We’re living in a world that’s become increasingly sophisticated; (feel free to substitute the word complicated for sophisticated if you wish).
While progress is often a good thing, it can completely intimidate some, leaving them far behind when it comes to interviewing. All these new interview formats and techniques have interviewees feeling overly stressed, resulting in many not interviewing at their best. Few people love interviews and so it’s easy to understand few take the time to improve their interviewing skills. After all, if you don’t like interviews, it’s not likely you’ll invest time voluntarily participating in the experience.
For you then, here’s the key to a successful experience; for no matter how complicated things seem to be, this one fundamental will help you reduce your stress levels and compete better. What is it?
See the interview for what it is. An interview is a conversation between two or more people. That’s it. You have conversations – and therefore interviews – many times during the day. Those are not high stress interactions. You’ll notice that although I’ve intentionally omitted the word, ‘job’ to this point, you’ve probably inserted it as you’ve read along. Thus you read, “See the job interview for what it is.”
A job interview is at its heart just conversation between two or more people where the agreed upon subject is an opportunity. Indulge me by re-reading that again. A job interview is a conversation between two or more people where the agreed upon subject is an opportunity. I’d remind you that this opportunity is not solely for the person applying for the job, but also for the organization conducting the job interviews.
If you are fearful and intimidated by the job application process; if you wish you could bypass the job interview and just get hired, it’s likely you perceive the interview very differently than those who embrace them. Yes, it’s likely you see the job interview as this unpleasant experience you must endure where the job interviewer judges you and decides your fate, most often rejecting you personally. If so, is it any wonder that even the subject of job interviews gets your stomach churning and you view them as a necessary evil to be avoided at all costs? No wonder there are people right now who hate their jobs but refuse to quit because it will mean choosing to put themselves through more job interviews!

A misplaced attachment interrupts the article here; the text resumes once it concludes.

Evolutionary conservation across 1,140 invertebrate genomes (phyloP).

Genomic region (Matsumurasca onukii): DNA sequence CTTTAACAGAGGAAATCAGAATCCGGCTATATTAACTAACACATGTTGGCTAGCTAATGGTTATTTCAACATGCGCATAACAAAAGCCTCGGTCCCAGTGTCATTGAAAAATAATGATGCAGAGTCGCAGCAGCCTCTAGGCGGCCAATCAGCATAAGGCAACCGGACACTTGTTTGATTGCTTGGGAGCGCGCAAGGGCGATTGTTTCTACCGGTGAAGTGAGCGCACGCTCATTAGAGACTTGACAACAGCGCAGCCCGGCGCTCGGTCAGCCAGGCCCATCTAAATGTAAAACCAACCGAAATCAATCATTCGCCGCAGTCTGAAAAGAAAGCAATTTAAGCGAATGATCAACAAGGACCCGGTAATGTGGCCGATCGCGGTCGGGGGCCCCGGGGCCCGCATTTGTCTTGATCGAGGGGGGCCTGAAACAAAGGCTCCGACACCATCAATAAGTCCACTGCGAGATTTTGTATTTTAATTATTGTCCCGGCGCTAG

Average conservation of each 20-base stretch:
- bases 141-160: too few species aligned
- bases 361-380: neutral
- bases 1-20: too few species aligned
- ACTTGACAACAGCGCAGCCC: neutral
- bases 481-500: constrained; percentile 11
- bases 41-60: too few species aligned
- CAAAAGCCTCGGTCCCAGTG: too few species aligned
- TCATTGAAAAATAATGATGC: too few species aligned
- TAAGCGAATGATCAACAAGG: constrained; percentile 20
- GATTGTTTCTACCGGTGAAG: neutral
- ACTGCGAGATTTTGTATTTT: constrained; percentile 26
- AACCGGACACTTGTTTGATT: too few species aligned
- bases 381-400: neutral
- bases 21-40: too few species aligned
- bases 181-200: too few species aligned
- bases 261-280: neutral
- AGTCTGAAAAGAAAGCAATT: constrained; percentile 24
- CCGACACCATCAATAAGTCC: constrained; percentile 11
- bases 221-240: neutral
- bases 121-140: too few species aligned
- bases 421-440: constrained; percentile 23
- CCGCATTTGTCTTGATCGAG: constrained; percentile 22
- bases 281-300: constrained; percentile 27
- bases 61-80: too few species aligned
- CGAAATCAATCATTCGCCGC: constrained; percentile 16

Seriously, it’s just a conversation about an opportunity. In a conversation, participants contribute to the discussion; not always equally if you think about it, but both sides do contribute. A job interview is no different. The employer represented by the interviewer or interviewers, wants to learn about you, what motivates you, what you might bring and contribute to their organization. They ask about your experience, education and skills in order to flesh out as best they can who you are and most importantly how you align with what they know to be their needs.
You however? You’ve got a stake in this too. Your after information on perhaps the working conditions, the culture of the organization, the management style of the person you’d be reporting to, the autonomy the position demands, the benefits of working with the company, how they view the consumers of their goods and services. You’re likely to want to know the expectations they have, and in short whether this move would be a good fit for you for the foreseeable future. Hence, they’ve got questions and so should you.
Now think please of the first time you meet people. Back to the beginning when you two introduce yourselves. If the person you are meeting looks stressed and clearly uncomfortable, it’s probable that you’re first impression isn’t favourable and you’ll remove yourself early, ceasing to invest more time with them. You’ve sized that person up pretty quickly based on the limited information you gathered and you excused yourself.
Those who interview job applicants do exactly the same thing. Hence, it’s extremely important to make that all important good first impression. Get past the first 30 seconds with a smile, a friendly, “Hello, it’s very nice to meet you”, and an expression of gratitude for meeting with them and you’re on your way.
As you settle in, you’ll be asked questions and this is your opportunity to market yourself to their advertised needs. Doesn’t it stand to reason that those who best show that they’ll bring what the company said they want will be the best fit and get the job offers? They may ask the majority of the questions I grant, but you get to do the bulk of the talking as you phrase your replies. Remember to focus your answers on the questions asked, and the only way they will know you can do what you claim is to demonstrate via specific examples that prove to them you’ve got what it takes.
Essential to remember is that your body, at least as much as your words, communicates. Look engaged, interested, focused and dressed appropriately.
Instead of an interrogation where you voluntarily go to be executed, the job interview is your opportunity – and theirs – to determine if the match between the employer and you is a good fit for both. This fundamental shift in your thinking; how you perceive the job interview, may be the one thing you do that changes how you perform.
It starts in the mind!